This is not an attempt to rekindle an old controversy, but in my opinion, our state’s flagship university missed an opportunity when a few years ago it selected a new nickname for its sports teams. It seems to me the selection process was crippled by lingering commitment to the previous, objectionable nickname. The result was “Fighting Hawks,” which is getting some traction, but is, well, uninspired.
The selectors gave short shrift to a proposed nickname that would have been much more inspirational: Sundogs. There is a name that is grounded in the prairies and lifts our eyes to the skies.
I’m talking to prairie people, in the dead of winter to boot, and so I don’t have to explain what a sundog is, but before I explore the sundog in regional culture, I’ll be a spoilsport and define it in semi-scientific terms.
More formally known as a parahelium (plural parahelia), meaning beside the sun, sundogs are refractions of light through ice crystals in the atmosphere. They commonly appear 22 degrees on either side of the sun, reddish on the side nearer the sun, bluish on the other. On striking occasions they arc around to join in a halo. On a particularly lucky day you may see double sundogs, with the second set at 46 degrees. Sundogs can occur any time of year, but they are most common and, I think, most welcome, during the coldest stretches of winter.
Nineteenth-century settlers in Dakota Territory described the dogs of the sun and ascribed commonsense meaning to them. Observed the Bismarck Tribune on 26 March 1880: “An unusual atmospheric phenomenon was noticed Monday about 5 p. m., consisting of brilliant sun-dogs on each side of the sun on a line drawn parallel to it and the horizon, while above the sun was a crescent describing an arc of about 30o with all the colors of the rainbow. Two other crescents similar to the first, and each side of it were yet higher up in the heavens. The outer rims of the crescents turned toward each other showing three distinct arcs.” A triple sundog!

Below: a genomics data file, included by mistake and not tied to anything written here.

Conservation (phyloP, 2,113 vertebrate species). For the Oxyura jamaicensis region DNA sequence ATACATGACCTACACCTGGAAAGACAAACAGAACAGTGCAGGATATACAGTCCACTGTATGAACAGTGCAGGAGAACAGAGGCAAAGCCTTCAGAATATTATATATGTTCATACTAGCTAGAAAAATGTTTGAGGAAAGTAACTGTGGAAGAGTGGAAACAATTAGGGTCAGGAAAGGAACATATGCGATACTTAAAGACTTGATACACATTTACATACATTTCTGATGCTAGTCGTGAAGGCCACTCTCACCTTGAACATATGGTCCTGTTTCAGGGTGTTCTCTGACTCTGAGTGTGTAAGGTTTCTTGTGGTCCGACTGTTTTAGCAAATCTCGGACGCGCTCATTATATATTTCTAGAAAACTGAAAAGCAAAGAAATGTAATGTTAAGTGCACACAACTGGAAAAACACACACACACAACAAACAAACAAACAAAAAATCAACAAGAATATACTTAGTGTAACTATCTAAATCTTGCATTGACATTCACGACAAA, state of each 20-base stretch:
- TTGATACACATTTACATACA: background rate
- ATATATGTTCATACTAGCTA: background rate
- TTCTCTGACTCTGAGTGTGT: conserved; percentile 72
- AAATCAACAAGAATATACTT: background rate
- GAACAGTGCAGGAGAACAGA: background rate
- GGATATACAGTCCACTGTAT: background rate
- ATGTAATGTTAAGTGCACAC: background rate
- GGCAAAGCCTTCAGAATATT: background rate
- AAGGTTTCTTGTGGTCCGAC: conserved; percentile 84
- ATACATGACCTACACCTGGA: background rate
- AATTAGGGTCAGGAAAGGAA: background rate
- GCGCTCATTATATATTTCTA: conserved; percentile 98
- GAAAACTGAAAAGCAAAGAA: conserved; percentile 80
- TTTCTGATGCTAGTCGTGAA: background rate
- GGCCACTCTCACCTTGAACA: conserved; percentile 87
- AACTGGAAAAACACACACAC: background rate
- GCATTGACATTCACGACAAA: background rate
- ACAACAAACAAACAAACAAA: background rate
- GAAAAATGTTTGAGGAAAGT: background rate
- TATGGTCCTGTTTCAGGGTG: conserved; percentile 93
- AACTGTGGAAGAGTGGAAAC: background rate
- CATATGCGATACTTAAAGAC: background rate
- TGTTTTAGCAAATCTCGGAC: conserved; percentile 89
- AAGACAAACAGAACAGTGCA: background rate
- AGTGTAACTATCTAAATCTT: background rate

The Emmons County Record of 15 February 1895 published a nice description of a double sundog, while others discussed the meaning of the recurring phenomenon. Most concurred that it forebode extreme cold. The editor of the Cooperstown Courier in 1884 acknowledged the general belief that sundogs were “weather-wise indicative of cold snaps, while others think they denote simply heliocaninity.” You have to think about that a minute.
Here is another way of looking at the question. My friend Dakota Goodhouse says, “Long ago, a man went out to pray when the cold gray winter seemed to linger too long. The constant bleak gray days began to effect the people’s dreams. He came back and instructed the camp to select two groups of youth to go out east of camp and build two fires, then to return. Everyone came together in the center of camp and prayed. The sun broke through the clouds and as it rose into the sky, the two fires rose into the sky with it. For the Húŋkpapȟa, the sundog is a promise of hope and light.”
The Húŋkpapȟa call this fiery promise the Wíačhéič’ithi (wiacheti), meaning, the sun makes himself a campfire.
I like this story better. The sundog looms over a frigid landscape, but the Wíačhéič’ithi lightens us with hope.